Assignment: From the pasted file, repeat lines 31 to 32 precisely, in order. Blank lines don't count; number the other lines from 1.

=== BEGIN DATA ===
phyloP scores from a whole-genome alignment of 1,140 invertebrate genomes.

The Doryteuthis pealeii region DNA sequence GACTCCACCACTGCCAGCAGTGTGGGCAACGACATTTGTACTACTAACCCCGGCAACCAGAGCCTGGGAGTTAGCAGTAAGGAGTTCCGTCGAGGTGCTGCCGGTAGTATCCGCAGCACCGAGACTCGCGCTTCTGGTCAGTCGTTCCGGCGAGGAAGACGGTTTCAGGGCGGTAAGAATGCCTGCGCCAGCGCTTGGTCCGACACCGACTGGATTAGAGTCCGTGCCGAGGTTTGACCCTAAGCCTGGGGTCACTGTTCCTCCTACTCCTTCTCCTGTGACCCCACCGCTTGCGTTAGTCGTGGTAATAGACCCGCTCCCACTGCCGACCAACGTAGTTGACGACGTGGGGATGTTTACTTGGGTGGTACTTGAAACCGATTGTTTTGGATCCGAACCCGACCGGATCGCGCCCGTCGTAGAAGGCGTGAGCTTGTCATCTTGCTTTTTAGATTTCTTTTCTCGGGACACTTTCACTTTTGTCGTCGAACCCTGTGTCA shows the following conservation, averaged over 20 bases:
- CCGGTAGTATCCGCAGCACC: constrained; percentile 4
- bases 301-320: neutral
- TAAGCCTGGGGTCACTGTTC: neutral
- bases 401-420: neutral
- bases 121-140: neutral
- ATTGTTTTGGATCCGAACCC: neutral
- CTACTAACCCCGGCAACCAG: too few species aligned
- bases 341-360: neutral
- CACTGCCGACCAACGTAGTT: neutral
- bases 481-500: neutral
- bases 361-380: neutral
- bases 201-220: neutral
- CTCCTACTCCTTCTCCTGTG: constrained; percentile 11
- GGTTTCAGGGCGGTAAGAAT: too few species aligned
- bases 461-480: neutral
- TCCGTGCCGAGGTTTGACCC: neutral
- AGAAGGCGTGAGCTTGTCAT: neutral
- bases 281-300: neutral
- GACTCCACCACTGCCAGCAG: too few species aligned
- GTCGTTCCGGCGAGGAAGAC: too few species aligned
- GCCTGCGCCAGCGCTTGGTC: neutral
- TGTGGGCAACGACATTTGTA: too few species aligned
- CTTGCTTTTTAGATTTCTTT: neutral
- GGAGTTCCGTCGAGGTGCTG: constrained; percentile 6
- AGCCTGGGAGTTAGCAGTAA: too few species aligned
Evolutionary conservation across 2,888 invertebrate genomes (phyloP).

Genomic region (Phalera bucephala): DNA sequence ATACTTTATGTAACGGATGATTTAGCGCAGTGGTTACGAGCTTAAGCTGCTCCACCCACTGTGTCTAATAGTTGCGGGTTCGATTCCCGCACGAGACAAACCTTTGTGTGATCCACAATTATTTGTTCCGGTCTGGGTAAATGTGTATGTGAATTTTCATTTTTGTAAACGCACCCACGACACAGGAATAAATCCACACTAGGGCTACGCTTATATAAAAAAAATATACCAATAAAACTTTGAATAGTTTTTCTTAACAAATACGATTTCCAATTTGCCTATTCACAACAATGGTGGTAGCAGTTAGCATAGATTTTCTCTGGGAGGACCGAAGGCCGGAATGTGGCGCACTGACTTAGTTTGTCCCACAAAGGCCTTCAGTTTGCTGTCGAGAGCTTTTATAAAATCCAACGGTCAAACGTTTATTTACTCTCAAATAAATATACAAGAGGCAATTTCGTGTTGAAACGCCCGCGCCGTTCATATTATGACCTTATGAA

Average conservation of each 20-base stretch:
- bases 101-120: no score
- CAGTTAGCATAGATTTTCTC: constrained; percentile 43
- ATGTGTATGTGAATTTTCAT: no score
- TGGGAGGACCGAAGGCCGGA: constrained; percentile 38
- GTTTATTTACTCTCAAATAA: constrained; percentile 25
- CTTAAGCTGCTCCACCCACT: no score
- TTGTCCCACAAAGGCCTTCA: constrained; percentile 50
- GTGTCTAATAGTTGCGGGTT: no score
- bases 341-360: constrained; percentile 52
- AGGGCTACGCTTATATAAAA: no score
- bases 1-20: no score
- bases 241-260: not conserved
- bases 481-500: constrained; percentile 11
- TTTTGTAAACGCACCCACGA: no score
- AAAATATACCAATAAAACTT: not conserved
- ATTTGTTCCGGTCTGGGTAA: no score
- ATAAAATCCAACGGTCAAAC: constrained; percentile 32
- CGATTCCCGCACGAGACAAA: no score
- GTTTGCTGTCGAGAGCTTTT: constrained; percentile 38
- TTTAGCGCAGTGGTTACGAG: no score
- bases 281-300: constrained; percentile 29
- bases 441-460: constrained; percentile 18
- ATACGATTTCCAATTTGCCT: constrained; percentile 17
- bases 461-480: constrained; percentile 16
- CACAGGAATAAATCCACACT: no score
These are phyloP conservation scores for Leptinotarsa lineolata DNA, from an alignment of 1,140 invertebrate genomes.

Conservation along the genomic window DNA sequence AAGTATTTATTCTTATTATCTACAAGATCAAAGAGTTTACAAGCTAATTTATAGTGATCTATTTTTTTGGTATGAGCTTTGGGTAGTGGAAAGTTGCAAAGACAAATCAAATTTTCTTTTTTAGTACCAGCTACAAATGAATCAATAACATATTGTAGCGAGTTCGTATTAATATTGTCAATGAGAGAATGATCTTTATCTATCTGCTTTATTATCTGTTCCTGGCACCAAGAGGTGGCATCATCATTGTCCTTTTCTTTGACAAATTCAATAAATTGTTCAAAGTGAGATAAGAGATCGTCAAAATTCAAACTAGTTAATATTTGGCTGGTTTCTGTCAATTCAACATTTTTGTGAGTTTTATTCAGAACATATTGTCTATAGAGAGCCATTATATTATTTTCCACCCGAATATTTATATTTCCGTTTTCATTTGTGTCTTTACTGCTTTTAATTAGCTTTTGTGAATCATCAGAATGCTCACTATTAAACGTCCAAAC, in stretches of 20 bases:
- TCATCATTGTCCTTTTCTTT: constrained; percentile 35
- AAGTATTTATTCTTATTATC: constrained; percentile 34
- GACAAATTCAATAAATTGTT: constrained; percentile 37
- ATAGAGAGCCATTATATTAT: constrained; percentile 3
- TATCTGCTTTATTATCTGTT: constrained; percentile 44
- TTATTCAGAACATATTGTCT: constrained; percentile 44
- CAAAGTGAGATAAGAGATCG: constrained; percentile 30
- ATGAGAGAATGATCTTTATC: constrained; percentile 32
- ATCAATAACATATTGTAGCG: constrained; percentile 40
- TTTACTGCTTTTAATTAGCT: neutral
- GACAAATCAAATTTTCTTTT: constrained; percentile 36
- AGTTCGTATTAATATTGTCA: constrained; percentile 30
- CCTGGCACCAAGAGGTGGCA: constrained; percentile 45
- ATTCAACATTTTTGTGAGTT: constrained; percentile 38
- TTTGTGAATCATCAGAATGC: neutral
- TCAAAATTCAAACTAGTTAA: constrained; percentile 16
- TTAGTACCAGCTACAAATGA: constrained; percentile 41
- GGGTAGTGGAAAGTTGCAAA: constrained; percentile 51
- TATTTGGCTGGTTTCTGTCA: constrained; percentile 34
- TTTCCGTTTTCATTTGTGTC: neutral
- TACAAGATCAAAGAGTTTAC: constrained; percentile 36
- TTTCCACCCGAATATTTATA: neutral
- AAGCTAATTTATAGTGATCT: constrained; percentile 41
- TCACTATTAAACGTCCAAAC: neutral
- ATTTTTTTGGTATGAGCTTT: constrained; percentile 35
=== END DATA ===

- bases 101-120: no score
- CAGTTAGCATAGATTTTCTC: constrained; percentile 43